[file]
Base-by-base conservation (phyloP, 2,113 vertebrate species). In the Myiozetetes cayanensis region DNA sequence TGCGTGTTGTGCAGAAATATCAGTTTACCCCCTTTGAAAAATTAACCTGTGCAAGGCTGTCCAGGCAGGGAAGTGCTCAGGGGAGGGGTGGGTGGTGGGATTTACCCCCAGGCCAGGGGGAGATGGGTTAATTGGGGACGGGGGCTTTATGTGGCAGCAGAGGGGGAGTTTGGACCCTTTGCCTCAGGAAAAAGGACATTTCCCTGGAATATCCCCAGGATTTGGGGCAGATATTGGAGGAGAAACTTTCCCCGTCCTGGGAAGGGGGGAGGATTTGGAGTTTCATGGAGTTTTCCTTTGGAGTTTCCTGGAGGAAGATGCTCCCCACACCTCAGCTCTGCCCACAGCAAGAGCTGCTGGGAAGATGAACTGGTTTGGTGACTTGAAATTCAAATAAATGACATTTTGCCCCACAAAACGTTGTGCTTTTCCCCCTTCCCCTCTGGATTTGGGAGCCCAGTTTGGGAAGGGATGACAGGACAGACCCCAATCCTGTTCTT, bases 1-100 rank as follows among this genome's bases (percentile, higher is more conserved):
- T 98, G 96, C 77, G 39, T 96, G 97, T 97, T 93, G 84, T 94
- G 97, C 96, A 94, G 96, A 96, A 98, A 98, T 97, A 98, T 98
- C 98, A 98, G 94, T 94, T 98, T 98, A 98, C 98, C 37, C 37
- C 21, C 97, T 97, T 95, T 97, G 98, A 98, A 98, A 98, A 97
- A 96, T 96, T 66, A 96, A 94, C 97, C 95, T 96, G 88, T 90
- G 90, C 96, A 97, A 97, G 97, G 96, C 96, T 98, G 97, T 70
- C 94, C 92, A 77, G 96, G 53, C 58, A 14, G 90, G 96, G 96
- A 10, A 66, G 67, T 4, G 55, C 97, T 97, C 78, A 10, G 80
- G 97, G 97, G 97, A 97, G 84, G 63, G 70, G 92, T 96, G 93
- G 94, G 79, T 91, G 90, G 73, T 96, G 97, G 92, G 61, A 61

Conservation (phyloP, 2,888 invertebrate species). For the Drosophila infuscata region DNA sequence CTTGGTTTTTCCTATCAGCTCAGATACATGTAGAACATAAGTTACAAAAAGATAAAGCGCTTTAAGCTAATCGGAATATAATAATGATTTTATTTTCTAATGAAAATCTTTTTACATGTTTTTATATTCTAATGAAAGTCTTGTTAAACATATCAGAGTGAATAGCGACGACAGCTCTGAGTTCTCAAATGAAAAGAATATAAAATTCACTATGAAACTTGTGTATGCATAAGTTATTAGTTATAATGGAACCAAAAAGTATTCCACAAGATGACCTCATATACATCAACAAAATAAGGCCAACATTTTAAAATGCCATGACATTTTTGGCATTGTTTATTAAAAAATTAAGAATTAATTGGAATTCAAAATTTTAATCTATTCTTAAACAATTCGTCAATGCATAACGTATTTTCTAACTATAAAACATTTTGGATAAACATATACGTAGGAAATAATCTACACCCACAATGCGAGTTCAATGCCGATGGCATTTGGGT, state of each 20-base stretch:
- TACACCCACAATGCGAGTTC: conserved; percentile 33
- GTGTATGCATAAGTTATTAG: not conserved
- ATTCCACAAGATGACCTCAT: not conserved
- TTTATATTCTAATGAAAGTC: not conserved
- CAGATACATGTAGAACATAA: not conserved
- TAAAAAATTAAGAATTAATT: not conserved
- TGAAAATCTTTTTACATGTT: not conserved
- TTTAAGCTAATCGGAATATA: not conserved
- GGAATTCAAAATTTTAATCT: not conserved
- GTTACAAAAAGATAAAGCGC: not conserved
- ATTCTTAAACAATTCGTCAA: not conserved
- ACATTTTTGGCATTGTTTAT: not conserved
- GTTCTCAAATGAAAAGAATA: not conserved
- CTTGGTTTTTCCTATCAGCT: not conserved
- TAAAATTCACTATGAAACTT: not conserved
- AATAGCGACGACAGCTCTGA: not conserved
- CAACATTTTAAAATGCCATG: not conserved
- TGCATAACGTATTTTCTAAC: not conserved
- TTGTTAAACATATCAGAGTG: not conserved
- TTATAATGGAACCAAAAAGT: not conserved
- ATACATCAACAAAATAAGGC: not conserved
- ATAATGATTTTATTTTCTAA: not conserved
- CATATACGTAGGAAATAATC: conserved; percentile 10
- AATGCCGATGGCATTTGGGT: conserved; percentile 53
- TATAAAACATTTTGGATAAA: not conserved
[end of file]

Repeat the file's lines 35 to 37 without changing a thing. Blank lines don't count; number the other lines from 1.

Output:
- CATATACGTAGGAAATAATC: conserved; percentile 10
- AATGCCGATGGCATTTGGGT: conserved; percentile 53
- TATAAAACATTTTGGATAAA: not conserved